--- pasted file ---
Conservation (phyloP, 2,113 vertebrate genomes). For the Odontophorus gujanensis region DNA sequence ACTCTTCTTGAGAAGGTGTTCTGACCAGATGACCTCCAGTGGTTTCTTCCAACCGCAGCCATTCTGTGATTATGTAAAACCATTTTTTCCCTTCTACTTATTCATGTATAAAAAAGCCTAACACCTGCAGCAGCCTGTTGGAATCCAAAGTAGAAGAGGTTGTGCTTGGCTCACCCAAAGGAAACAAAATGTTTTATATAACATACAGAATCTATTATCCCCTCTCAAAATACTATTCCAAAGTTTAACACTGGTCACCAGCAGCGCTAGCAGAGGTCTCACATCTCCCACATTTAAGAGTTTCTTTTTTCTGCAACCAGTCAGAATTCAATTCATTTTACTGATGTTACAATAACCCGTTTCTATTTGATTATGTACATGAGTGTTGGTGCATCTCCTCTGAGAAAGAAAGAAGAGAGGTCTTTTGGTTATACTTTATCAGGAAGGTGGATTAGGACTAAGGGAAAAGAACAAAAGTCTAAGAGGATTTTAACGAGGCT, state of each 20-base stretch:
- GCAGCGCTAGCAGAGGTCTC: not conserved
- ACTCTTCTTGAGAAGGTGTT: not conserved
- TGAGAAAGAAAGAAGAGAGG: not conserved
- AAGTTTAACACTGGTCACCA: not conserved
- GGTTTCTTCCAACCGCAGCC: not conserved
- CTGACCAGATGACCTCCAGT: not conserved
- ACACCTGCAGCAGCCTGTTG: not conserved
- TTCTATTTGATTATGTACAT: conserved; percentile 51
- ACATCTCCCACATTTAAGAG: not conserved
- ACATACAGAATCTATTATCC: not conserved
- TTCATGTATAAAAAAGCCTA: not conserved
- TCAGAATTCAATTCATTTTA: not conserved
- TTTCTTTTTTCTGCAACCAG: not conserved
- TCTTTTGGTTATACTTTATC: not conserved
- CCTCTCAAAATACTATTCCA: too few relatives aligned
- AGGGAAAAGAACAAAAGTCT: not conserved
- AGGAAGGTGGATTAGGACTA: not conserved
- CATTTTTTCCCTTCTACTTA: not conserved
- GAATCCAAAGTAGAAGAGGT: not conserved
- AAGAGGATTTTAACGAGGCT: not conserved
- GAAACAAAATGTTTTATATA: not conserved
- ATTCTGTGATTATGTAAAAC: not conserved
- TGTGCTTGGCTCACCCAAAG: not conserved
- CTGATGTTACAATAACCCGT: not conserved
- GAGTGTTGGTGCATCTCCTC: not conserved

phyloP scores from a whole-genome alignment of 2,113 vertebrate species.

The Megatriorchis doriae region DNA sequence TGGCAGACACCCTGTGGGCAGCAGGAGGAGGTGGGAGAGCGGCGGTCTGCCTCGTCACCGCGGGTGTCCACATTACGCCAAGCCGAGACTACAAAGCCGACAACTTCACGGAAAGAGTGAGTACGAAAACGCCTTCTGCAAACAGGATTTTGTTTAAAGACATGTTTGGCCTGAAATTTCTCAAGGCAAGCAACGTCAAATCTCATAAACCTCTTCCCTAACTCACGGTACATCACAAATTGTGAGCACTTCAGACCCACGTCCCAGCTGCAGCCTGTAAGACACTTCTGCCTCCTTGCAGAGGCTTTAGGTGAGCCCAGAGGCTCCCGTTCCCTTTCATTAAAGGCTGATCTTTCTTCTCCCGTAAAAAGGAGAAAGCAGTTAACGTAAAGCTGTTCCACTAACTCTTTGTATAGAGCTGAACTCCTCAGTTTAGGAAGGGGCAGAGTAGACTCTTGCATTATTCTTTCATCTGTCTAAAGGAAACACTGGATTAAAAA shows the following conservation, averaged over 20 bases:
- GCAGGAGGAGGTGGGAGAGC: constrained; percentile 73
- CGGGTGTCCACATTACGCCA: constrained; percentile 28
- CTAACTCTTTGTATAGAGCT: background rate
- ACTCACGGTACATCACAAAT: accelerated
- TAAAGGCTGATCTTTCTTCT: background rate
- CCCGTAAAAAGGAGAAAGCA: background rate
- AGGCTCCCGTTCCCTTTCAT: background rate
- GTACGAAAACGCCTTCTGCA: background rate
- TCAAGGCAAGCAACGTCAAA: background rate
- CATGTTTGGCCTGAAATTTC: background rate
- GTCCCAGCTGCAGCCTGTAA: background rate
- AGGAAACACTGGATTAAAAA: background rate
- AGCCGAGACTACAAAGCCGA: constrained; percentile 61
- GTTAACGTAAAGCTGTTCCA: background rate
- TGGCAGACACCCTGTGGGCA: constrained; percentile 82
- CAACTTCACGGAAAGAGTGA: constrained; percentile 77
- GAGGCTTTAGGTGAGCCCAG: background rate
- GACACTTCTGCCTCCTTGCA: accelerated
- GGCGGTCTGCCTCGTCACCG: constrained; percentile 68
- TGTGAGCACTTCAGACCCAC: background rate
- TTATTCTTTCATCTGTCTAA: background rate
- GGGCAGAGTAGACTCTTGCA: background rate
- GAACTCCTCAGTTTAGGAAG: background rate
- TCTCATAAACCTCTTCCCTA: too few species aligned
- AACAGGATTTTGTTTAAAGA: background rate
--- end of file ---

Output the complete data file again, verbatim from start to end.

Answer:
Conservation (phyloP, 2,113 vertebrate genomes). For the Odontophorus gujanensis region DNA sequence ACTCTTCTTGAGAAGGTGTTCTGACCAGATGACCTCCAGTGGTTTCTTCCAACCGCAGCCATTCTGTGATTATGTAAAACCATTTTTTCCCTTCTACTTATTCATGTATAAAAAAGCCTAACACCTGCAGCAGCCTGTTGGAATCCAAAGTAGAAGAGGTTGTGCTTGGCTCACCCAAAGGAAACAAAATGTTTTATATAACATACAGAATCTATTATCCCCTCTCAAAATACTATTCCAAAGTTTAACACTGGTCACCAGCAGCGCTAGCAGAGGTCTCACATCTCCCACATTTAAGAGTTTCTTTTTTCTGCAACCAGTCAGAATTCAATTCATTTTACTGATGTTACAATAACCCGTTTCTATTTGATTATGTACATGAGTGTTGGTGCATCTCCTCTGAGAAAGAAAGAAGAGAGGTCTTTTGGTTATACTTTATCAGGAAGGTGGATTAGGACTAAGGGAAAAGAACAAAAGTCTAAGAGGATTTTAACGAGGCT, state of each 20-base stretch:
- GCAGCGCTAGCAGAGGTCTC: not conserved
- ACTCTTCTTGAGAAGGTGTT: not conserved
- TGAGAAAGAAAGAAGAGAGG: not conserved
- AAGTTTAACACTGGTCACCA: not conserved
- GGTTTCTTCCAACCGCAGCC: not conserved
- CTGACCAGATGACCTCCAGT: not conserved
- ACACCTGCAGCAGCCTGTTG: not conserved
- TTCTATTTGATTATGTACAT: conserved; percentile 51
- ACATCTCCCACATTTAAGAG: not conserved
- ACATACAGAATCTATTATCC: not conserved
- TTCATGTATAAAAAAGCCTA: not conserved
- TCAGAATTCAATTCATTTTA: not conserved
- TTTCTTTTTTCTGCAACCAG: not conserved
- TCTTTTGGTTATACTTTATC: not conserved
- CCTCTCAAAATACTATTCCA: too few relatives aligned
- AGGGAAAAGAACAAAAGTCT: not conserved
- AGGAAGGTGGATTAGGACTA: not conserved
- CATTTTTTCCCTTCTACTTA: not conserved
- GAATCCAAAGTAGAAGAGGT: not conserved
- AAGAGGATTTTAACGAGGCT: not conserved
- GAAACAAAATGTTTTATATA: not conserved
- ATTCTGTGATTATGTAAAAC: not conserved
- TGTGCTTGGCTCACCCAAAG: not conserved
- CTGATGTTACAATAACCCGT: not conserved
- GAGTGTTGGTGCATCTCCTC: not conserved

phyloP scores from a whole-genome alignment of 2,113 vertebrate species.

The Megatriorchis doriae region DNA sequence TGGCAGACACCCTGTGGGCAGCAGGAGGAGGTGGGAGAGCGGCGGTCTGCCTCGTCACCGCGGGTGTCCACATTACGCCAAGCCGAGACTACAAAGCCGACAACTTCACGGAAAGAGTGAGTACGAAAACGCCTTCTGCAAACAGGATTTTGTTTAAAGACATGTTTGGCCTGAAATTTCTCAAGGCAAGCAACGTCAAATCTCATAAACCTCTTCCCTAACTCACGGTACATCACAAATTGTGAGCACTTCAGACCCACGTCCCAGCTGCAGCCTGTAAGACACTTCTGCCTCCTTGCAGAGGCTTTAGGTGAGCCCAGAGGCTCCCGTTCCCTTTCATTAAAGGCTGATCTTTCTTCTCCCGTAAAAAGGAGAAAGCAGTTAACGTAAAGCTGTTCCACTAACTCTTTGTATAGAGCTGAACTCCTCAGTTTAGGAAGGGGCAGAGTAGACTCTTGCATTATTCTTTCATCTGTCTAAAGGAAACACTGGATTAAAAA shows the following conservation, averaged over 20 bases:
- GCAGGAGGAGGTGGGAGAGC: constrained; percentile 73
- CGGGTGTCCACATTACGCCA: constrained; percentile 28
- CTAACTCTTTGTATAGAGCT: background rate
- ACTCACGGTACATCACAAAT: accelerated
- TAAAGGCTGATCTTTCTTCT: background rate
- CCCGTAAAAAGGAGAAAGCA: background rate
- AGGCTCCCGTTCCCTTTCAT: background rate
- GTACGAAAACGCCTTCTGCA: background rate
- TCAAGGCAAGCAACGTCAAA: background rate
- CATGTTTGGCCTGAAATTTC: background rate
- GTCCCAGCTGCAGCCTGTAA: background rate
- AGGAAACACTGGATTAAAAA: background rate
- AGCCGAGACTACAAAGCCGA: constrained; percentile 61
- GTTAACGTAAAGCTGTTCCA: background rate
- TGGCAGACACCCTGTGGGCA: constrained; percentile 82
- CAACTTCACGGAAAGAGTGA: constrained; percentile 77
- GAGGCTTTAGGTGAGCCCAG: background rate
- GACACTTCTGCCTCCTTGCA: accelerated
- GGCGGTCTGCCTCGTCACCG: constrained; percentile 68
- TGTGAGCACTTCAGACCCAC: background rate
- TTATTCTTTCATCTGTCTAA: background rate
- GGGCAGAGTAGACTCTTGCA: background rate
- GAACTCCTCAGTTTAGGAAG: background rate
- TCTCATAAACCTCTTCCCTA: too few species aligned
- AACAGGATTTTGTTTAAAGA: background rate